My new companion I will be picking up tomorrow in Villahermosa. His name in Elder Cabral and he is from Elder Andrade's generation. So, he has got some experience, and I hope I'll be able to learn as much as I can from him. We'll see about his English. When Elder Nelson was here he told us about a missionary who came back to his ward and had forgotten English. I thought before, "How cool that must be to just forget". He then followed up by saying, "How selfish" of this missionary, "...he didn't teach any of his companions English." I would joke with Elder Deem when he tried to say something in English and failed by just calling him selfish.
In this last week we had a good time though. Elder Deem never had his green card, so there was a scare that he might not be allowed to go home. For that, we spent a whole day in Villa. He went to the airport to sign papers and I went out to work with Elder Alvarado, the missionary that stayed inside the house with me all day because he too was going home. Long story short, we are both still here! Sad story made longer, he still doesn't know his area so we spent the day walking around in the rain. Don't worry mother, I was prepared! But, I gave it away to another Elder who was going to be stuck in Villa with one set of clothes, which would be important to not get wet then, right? Remember when someone else got stuck in Villa and rained on right as they started up? That was me, so Iwas able to show little mercy. Point is, I got really wet, but with my cool packpack, my books didn't. After walking around all day I got back to the offices to pick up Elder Deem, who of course was still perfectly dry. We said goodbye to President nd he came to give me a big hug because I m still live--which might be the biggest miracle of all. I gave him a big hug and he to me, but whispered in my ear in English, "Wet Bear". Elder Deem heard it and laughed the whole way home.
So now I am known as Colitis Boy, Sharky, and Wet Bear. But, I guess not anymore since Elder Deem left. But Bishop will still call me Sharky because some pills I take are Shark cartilege. That's cool.
Which brings us to the next story. This ward is awesome. When they invite you to share your testimonies, if you don't go up the first time, you don't go up. Literally they don't let you. There are that many people that go up. I thought they were evacuating the building. It was insane. Since it was Elder Deem's last week, they invited us to go first. As the Counselor in the Bishopric invited us he said, "...and now we'll hear from Elder...ehh...Elder...(
silence)...Elder Deem and his companion." Obviously I was supposed to go first since the occasion wasn't really "for me" but the counselor just didn't know my name. So, I started off my testimony, "Good afternoon. My name is Elder Andrews. Many of you know me as 'other Elder'..." Sad story, but true, because many people have called me "otro Elder". It doesn't help that Andrews is practically impossible to pronounce in Spanish and so many just don't try. But, now that Elder Deem is gone and after my testimony (introduction, don't worry mom, I shared stuff that actually mattered), many people assured me that I was now Elder Andrews and my new companion would be 'other Elder'. How nice.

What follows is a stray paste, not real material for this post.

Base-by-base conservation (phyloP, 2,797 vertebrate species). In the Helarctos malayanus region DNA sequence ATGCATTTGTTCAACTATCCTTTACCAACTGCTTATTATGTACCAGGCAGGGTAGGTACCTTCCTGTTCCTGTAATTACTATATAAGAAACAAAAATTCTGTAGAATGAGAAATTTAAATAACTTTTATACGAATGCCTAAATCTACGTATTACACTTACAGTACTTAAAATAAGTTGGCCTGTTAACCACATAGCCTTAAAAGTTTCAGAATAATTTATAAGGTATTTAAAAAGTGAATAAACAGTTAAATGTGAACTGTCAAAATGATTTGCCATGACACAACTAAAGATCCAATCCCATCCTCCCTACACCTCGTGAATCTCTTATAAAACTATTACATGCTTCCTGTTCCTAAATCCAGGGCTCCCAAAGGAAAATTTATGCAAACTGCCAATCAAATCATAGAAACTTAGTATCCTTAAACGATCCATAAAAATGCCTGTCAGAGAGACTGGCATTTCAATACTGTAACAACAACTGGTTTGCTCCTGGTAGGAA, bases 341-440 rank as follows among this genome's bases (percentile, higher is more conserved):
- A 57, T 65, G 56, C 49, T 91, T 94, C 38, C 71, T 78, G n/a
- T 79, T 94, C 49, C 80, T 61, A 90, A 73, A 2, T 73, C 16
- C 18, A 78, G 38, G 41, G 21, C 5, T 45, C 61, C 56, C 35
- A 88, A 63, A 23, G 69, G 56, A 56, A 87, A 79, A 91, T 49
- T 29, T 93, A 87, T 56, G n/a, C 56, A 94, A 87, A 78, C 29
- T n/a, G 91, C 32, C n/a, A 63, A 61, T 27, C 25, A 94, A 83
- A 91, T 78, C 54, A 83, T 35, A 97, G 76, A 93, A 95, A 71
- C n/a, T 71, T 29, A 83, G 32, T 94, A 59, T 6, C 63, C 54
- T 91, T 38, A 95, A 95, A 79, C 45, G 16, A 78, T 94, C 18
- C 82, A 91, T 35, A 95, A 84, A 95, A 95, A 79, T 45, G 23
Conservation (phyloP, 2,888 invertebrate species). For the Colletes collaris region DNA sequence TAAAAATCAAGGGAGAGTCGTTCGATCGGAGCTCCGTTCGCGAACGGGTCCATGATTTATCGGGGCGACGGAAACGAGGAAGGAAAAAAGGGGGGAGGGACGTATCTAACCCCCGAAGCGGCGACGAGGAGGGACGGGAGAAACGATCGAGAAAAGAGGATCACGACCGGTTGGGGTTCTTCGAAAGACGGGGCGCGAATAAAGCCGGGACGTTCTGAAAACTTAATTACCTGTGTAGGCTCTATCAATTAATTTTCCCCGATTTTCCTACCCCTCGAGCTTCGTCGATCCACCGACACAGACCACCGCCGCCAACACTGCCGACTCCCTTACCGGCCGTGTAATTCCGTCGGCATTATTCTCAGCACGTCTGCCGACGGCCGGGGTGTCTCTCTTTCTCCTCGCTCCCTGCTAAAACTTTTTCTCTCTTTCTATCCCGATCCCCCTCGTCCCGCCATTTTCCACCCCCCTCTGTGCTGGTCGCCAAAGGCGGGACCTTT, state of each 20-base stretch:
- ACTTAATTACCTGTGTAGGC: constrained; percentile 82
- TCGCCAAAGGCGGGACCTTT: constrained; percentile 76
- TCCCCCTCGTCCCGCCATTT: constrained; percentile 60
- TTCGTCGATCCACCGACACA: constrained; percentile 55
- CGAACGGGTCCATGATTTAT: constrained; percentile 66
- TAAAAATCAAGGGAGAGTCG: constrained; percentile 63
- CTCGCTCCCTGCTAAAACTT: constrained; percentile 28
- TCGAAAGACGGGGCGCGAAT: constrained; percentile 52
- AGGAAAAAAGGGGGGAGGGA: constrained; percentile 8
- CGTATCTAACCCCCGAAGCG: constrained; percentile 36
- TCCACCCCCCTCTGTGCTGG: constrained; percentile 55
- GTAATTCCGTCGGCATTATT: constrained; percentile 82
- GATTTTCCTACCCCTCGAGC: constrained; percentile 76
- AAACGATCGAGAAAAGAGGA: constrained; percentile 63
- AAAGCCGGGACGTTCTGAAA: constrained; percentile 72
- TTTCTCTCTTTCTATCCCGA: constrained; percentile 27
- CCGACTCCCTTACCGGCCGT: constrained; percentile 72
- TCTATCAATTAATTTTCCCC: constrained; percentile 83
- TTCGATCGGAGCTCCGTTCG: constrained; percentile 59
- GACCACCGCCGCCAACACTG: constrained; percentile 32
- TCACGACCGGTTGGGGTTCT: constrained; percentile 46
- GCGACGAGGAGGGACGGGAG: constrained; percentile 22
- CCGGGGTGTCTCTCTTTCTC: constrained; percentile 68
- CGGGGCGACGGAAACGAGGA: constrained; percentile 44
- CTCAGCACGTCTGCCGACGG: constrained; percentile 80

So, how's the work? It's going great. We have so much to do, we just have to remember it all so it doesn't die down. We have one investigator in particular that is awesome. She is a single mother in her 20's. Family friend of the Bishop (lives two houses down) and the first time I went to visit her she told us how many missionaries had been to visit her but none could conquer her and convince her. Long story short, maybe we were in the right place at the right time? Because she is getting baptized this 21st of March. It is cool to work with her and have the Bishop's family so closely involved in everything. Zuleyma has already been scolded by her family for hearing so frequently from the Mormons. She was backed up to the wall of her faith. She didn't know what to do. So she prayed. She sked for help from her friend and neighbor--the Bishop's son, who happens to be our Ward Mission Leader. He gave her advice, that was surprisingly unbiased. She made her decision for herself. She decided she could not deny what she had learned, and she could not deny she desired to learn more.
I hope that all of us could evaluate our own conversions and I would suggest what President Monson did this last conference about testimony, "I believe that everyone here has a conversion. If you do not have the depth of conversion you would like, I would suggest you work towards the one you would like." (More or less).
Remeber, "The path is simple, but not easy to follow"
Elder Caleb O. Andrews